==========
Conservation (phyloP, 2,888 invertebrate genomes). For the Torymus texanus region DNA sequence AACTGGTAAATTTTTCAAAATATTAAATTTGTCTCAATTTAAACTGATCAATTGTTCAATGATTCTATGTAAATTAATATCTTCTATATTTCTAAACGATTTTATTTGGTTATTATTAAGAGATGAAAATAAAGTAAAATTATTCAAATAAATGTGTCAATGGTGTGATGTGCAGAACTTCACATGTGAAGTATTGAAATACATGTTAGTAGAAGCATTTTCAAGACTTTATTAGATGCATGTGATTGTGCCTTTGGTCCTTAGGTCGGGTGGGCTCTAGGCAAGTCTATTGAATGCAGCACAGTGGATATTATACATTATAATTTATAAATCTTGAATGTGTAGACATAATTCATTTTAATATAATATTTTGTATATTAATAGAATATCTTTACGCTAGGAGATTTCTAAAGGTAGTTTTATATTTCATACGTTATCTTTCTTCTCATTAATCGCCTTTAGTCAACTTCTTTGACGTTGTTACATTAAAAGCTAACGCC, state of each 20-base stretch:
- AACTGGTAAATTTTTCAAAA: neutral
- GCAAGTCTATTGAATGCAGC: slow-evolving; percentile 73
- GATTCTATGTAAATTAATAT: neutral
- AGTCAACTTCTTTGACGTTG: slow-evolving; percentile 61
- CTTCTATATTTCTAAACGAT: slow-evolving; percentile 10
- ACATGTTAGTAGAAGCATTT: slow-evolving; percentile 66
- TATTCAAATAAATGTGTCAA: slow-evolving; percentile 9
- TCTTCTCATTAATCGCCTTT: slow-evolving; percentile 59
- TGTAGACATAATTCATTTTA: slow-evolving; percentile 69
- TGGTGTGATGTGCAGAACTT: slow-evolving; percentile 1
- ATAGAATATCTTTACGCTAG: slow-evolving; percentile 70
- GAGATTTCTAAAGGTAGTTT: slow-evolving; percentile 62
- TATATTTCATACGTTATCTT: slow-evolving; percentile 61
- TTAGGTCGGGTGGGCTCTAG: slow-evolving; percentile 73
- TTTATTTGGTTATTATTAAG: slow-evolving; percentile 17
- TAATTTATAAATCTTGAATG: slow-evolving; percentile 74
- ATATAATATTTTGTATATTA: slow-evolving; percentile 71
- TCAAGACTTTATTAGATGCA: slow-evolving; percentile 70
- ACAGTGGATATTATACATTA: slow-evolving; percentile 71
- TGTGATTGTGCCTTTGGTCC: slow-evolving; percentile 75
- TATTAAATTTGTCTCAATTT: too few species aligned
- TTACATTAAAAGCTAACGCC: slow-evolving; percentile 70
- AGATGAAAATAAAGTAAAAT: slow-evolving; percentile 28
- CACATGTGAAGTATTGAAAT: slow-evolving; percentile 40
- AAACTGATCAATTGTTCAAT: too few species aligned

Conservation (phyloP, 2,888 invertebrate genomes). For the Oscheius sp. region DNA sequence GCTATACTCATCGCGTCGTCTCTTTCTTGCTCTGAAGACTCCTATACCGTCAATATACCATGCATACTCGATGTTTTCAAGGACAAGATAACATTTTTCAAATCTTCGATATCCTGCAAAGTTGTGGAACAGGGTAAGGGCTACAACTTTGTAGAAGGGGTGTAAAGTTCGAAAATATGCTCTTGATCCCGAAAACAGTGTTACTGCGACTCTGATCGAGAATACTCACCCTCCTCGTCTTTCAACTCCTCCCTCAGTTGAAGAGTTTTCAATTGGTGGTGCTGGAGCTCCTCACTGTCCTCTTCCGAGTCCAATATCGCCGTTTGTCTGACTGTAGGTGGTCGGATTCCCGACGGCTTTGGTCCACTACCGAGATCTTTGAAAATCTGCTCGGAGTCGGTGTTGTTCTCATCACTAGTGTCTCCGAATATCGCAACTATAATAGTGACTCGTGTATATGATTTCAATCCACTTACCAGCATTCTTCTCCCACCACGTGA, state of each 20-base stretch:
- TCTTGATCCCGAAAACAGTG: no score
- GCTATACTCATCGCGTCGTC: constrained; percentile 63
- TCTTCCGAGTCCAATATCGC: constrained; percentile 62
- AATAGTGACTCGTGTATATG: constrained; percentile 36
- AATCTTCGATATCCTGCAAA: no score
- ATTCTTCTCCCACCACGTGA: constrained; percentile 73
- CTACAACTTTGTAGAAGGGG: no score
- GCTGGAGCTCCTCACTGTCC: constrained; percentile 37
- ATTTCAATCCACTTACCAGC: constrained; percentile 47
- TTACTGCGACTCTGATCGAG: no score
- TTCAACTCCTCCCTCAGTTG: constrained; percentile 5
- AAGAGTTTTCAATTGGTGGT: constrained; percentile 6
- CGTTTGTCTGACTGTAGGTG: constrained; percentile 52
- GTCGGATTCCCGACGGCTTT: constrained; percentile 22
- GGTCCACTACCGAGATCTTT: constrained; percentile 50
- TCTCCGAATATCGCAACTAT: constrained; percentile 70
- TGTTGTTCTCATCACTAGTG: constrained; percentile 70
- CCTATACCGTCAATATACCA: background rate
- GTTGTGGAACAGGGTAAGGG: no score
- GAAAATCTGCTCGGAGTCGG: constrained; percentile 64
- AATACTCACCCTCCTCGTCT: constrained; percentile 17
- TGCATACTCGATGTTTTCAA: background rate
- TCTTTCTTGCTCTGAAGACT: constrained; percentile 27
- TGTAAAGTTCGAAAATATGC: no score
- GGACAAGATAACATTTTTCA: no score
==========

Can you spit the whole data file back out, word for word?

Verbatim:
Conservation (phyloP, 2,888 invertebrate genomes). For the Torymus texanus region DNA sequence AACTGGTAAATTTTTCAAAATATTAAATTTGTCTCAATTTAAACTGATCAATTGTTCAATGATTCTATGTAAATTAATATCTTCTATATTTCTAAACGATTTTATTTGGTTATTATTAAGAGATGAAAATAAAGTAAAATTATTCAAATAAATGTGTCAATGGTGTGATGTGCAGAACTTCACATGTGAAGTATTGAAATACATGTTAGTAGAAGCATTTTCAAGACTTTATTAGATGCATGTGATTGTGCCTTTGGTCCTTAGGTCGGGTGGGCTCTAGGCAAGTCTATTGAATGCAGCACAGTGGATATTATACATTATAATTTATAAATCTTGAATGTGTAGACATAATTCATTTTAATATAATATTTTGTATATTAATAGAATATCTTTACGCTAGGAGATTTCTAAAGGTAGTTTTATATTTCATACGTTATCTTTCTTCTCATTAATCGCCTTTAGTCAACTTCTTTGACGTTGTTACATTAAAAGCTAACGCC, state of each 20-base stretch:
- AACTGGTAAATTTTTCAAAA: neutral
- GCAAGTCTATTGAATGCAGC: slow-evolving; percentile 73
- GATTCTATGTAAATTAATAT: neutral
- AGTCAACTTCTTTGACGTTG: slow-evolving; percentile 61
- CTTCTATATTTCTAAACGAT: slow-evolving; percentile 10
- ACATGTTAGTAGAAGCATTT: slow-evolving; percentile 66
- TATTCAAATAAATGTGTCAA: slow-evolving; percentile 9
- TCTTCTCATTAATCGCCTTT: slow-evolving; percentile 59
- TGTAGACATAATTCATTTTA: slow-evolving; percentile 69
- TGGTGTGATGTGCAGAACTT: slow-evolving; percentile 1
- ATAGAATATCTTTACGCTAG: slow-evolving; percentile 70
- GAGATTTCTAAAGGTAGTTT: slow-evolving; percentile 62
- TATATTTCATACGTTATCTT: slow-evolving; percentile 61
- TTAGGTCGGGTGGGCTCTAG: slow-evolving; percentile 73
- TTTATTTGGTTATTATTAAG: slow-evolving; percentile 17
- TAATTTATAAATCTTGAATG: slow-evolving; percentile 74
- ATATAATATTTTGTATATTA: slow-evolving; percentile 71
- TCAAGACTTTATTAGATGCA: slow-evolving; percentile 70
- ACAGTGGATATTATACATTA: slow-evolving; percentile 71
- TGTGATTGTGCCTTTGGTCC: slow-evolving; percentile 75
- TATTAAATTTGTCTCAATTT: too few species aligned
- TTACATTAAAAGCTAACGCC: slow-evolving; percentile 70
- AGATGAAAATAAAGTAAAAT: slow-evolving; percentile 28
- CACATGTGAAGTATTGAAAT: slow-evolving; percentile 40
- AAACTGATCAATTGTTCAAT: too few species aligned

Conservation (phyloP, 2,888 invertebrate genomes). For the Oscheius sp. region DNA sequence GCTATACTCATCGCGTCGTCTCTTTCTTGCTCTGAAGACTCCTATACCGTCAATATACCATGCATACTCGATGTTTTCAAGGACAAGATAACATTTTTCAAATCTTCGATATCCTGCAAAGTTGTGGAACAGGGTAAGGGCTACAACTTTGTAGAAGGGGTGTAAAGTTCGAAAATATGCTCTTGATCCCGAAAACAGTGTTACTGCGACTCTGATCGAGAATACTCACCCTCCTCGTCTTTCAACTCCTCCCTCAGTTGAAGAGTTTTCAATTGGTGGTGCTGGAGCTCCTCACTGTCCTCTTCCGAGTCCAATATCGCCGTTTGTCTGACTGTAGGTGGTCGGATTCCCGACGGCTTTGGTCCACTACCGAGATCTTTGAAAATCTGCTCGGAGTCGGTGTTGTTCTCATCACTAGTGTCTCCGAATATCGCAACTATAATAGTGACTCGTGTATATGATTTCAATCCACTTACCAGCATTCTTCTCCCACCACGTGA, state of each 20-base stretch:
- TCTTGATCCCGAAAACAGTG: no score
- GCTATACTCATCGCGTCGTC: constrained; percentile 63
- TCTTCCGAGTCCAATATCGC: constrained; percentile 62
- AATAGTGACTCGTGTATATG: constrained; percentile 36
- AATCTTCGATATCCTGCAAA: no score
- ATTCTTCTCCCACCACGTGA: constrained; percentile 73
- CTACAACTTTGTAGAAGGGG: no score
- GCTGGAGCTCCTCACTGTCC: constrained; percentile 37
- ATTTCAATCCACTTACCAGC: constrained; percentile 47
- TTACTGCGACTCTGATCGAG: no score
- TTCAACTCCTCCCTCAGTTG: constrained; percentile 5
- AAGAGTTTTCAATTGGTGGT: constrained; percentile 6
- CGTTTGTCTGACTGTAGGTG: constrained; percentile 52
- GTCGGATTCCCGACGGCTTT: constrained; percentile 22
- GGTCCACTACCGAGATCTTT: constrained; percentile 50
- TCTCCGAATATCGCAACTAT: constrained; percentile 70
- TGTTGTTCTCATCACTAGTG: constrained; percentile 70
- CCTATACCGTCAATATACCA: background rate
- GTTGTGGAACAGGGTAAGGG: no score
- GAAAATCTGCTCGGAGTCGG: constrained; percentile 64
- AATACTCACCCTCCTCGTCT: constrained; percentile 17
- TGCATACTCGATGTTTTCAA: background rate
- TCTTTCTTGCTCTGAAGACT: constrained; percentile 27
- TGTAAAGTTCGAAAATATGC: no score
- GGACAAGATAACATTTTTCA: no score